Why Satellites are critical for IoT

Satellites are critical for IoT primarily because they provide a means of transmitting data over vast distances, even in remote or hard-to-reach locations.

In many cases, IoT devices are collecting data in areas where traditional forms of connectivity, such as Wi-Fi or cellular networks, may not be available. Additionally, satellites can provide a layer of redundancy and reliability for IoT applications, ensuring that data is transmitted even if ground-based networks go down.

Another benefit of using satellites for IoT is that they can provide global coverage, which is important for companies that need to track and monitor assets or operations across multiple geographies. Satellites can also be used to provide a more accurate positioning signal than GPS, which can be important for certain IoT applications.

Furthermore, satellites are essential for critical IoT applications such as emergency response, disaster management, and environmental monitoring. In these scenarios, IoT devices that are connected via satellites can provide real-time data that can be used to make critical decisions and take action quickly.

The use of satellites is an important component of the IoT ecosystem and enables the deployment of IoT devices and applications in locations where traditional connectivity is not possible, providing a reliable and robust means of transmitting data over long distances.

Advantage of Satellite over traditional systems

Satellites play a critical role in the Internet of Things (IoT) ecosystem for several reasons. Here are a some examples:

  1. Global coverage: Satellites can provide global coverage, making them ideal for applications that require IoT devices to be deployed in remote or hard-to-reach locations. With a satellite network, devices can communicate with each other and with the cloud no matter where they are located.
  2. Redundancy: In many IoT applications, uptime is critical. Satellites provide an additional layer of redundancy, which can help ensure that devices remain connected even if a terrestrial network goes down.
  3. Scalability: As the number of IoT devices continues to grow, satellite connectivity can help fill gaps in coverage and provide additional capacity as needed. This can be especially important in areas where terrestrial networks are unable to meet demand or are prohibitively expensive to deploy.
  4. Security: Because satellite communications are more difficult to intercept and jam than terrestrial communications, they can provide an additional layer of security for IoT applications that require it. For example, in many military and government applications, satellite-based IoT networks are used to securely communicate critical information.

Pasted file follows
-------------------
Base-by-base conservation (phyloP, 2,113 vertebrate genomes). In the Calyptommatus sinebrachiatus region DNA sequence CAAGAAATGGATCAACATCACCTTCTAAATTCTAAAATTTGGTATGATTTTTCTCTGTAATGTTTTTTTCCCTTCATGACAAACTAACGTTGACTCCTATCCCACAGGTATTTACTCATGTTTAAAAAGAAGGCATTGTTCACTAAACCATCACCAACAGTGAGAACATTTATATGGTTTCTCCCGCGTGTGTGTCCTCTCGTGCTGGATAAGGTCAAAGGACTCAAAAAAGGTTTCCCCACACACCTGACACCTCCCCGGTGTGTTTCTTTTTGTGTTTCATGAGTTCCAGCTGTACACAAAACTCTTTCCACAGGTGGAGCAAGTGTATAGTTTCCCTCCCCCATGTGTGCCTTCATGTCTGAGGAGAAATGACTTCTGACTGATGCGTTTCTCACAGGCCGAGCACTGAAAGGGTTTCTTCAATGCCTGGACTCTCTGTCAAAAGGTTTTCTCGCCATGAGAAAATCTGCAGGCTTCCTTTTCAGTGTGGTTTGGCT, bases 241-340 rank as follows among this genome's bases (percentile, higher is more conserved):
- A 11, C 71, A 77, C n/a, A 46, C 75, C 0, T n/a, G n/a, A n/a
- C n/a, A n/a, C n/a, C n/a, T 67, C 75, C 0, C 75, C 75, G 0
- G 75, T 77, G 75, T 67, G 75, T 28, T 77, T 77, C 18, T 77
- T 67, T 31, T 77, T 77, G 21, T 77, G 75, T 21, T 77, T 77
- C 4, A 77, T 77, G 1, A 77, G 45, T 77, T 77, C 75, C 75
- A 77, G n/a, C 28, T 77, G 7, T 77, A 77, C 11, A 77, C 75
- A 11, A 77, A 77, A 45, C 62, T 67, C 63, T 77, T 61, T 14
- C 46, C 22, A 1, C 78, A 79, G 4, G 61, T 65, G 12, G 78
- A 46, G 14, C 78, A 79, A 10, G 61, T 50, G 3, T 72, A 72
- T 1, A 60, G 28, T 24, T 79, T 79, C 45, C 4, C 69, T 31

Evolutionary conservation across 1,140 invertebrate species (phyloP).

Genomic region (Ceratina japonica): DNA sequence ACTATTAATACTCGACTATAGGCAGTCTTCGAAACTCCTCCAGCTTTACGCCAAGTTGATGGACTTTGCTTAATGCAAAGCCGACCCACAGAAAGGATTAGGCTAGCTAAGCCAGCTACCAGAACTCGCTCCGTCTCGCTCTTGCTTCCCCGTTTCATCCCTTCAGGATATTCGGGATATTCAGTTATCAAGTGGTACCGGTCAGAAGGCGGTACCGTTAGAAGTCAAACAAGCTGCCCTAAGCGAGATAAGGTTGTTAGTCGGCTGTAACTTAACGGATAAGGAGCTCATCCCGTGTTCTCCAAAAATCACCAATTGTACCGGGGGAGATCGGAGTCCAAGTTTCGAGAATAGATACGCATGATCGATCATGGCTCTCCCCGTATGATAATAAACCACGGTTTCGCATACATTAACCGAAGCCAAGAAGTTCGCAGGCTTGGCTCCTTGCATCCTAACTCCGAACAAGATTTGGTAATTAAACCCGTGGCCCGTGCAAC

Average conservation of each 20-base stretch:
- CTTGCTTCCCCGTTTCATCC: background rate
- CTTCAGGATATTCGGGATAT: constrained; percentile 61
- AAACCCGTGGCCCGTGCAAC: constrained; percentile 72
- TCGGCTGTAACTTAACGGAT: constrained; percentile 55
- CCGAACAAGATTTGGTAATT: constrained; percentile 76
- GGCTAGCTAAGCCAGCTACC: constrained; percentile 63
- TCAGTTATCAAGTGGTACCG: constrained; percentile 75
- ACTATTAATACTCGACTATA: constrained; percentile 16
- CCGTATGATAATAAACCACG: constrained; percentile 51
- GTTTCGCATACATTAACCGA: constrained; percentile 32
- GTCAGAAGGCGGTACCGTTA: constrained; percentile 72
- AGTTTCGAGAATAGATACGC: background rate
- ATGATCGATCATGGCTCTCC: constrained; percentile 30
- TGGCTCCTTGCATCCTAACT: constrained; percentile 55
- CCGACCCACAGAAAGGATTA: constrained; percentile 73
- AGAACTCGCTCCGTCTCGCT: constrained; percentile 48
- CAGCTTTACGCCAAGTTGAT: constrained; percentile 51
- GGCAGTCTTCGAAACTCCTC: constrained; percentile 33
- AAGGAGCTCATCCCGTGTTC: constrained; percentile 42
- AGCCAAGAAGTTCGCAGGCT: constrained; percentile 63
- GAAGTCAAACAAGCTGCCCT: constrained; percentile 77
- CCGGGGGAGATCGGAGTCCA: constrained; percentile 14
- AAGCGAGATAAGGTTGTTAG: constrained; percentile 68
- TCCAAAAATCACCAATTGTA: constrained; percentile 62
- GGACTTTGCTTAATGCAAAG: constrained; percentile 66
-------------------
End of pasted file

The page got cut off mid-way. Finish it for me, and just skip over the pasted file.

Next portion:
By providing global coverage, redundancy, scalability, and security, satellites help ensure that the growing number of IoT devices can communicate reliably and securely, no matter where they are located.

Making satellite more accessible

For decades, the satellite has been playing a major role in supporting IoT development. Business operations that extend into remote areas rely on satellites to provide communications for facility monitoring and instantaneous asset management at unmanned sites and offshore platforms.

Now, NSR estimates that by 2023 there will be 5.8 million machine-to-machine (M2M) and IoT connections via satellite worldwide. Combined with new technologies that generate low cost-per-bit connectivity, the satellite industry is redefining the solutions it can provide to address the largest communications requirement our world has ever known.

Satellite-enabled IoT is currently dominated by narrowband providers, such as L-band. However, with the advent of high-throughput Ku-band and Ka-band satellite connections, the capabilities in orbit have created a broadband superhighway in space — easily handling the potential volume of opportunity in the IoT and M2M sectors.

One way to make satellites more accessible is to continue to improve the technology used to build and launch them. This can include advancements in materials science, rocket propulsion, and satellite design. It can also involve reducing the cost of manufacturing and launching satellites, which can make space exploration more affordable and accessible to a wider range of people and organizations. Another approach is to develop new and innovative ways to access space that are more efficient and cost-effective than traditional methods.

In addition, making satellite data more available and easier to access can also help make satellites more accessible. This can include developing more user-friendly tools and platforms for working with satellite data, as well as expanding the availability of satellite imagery and other data to more people and organizations.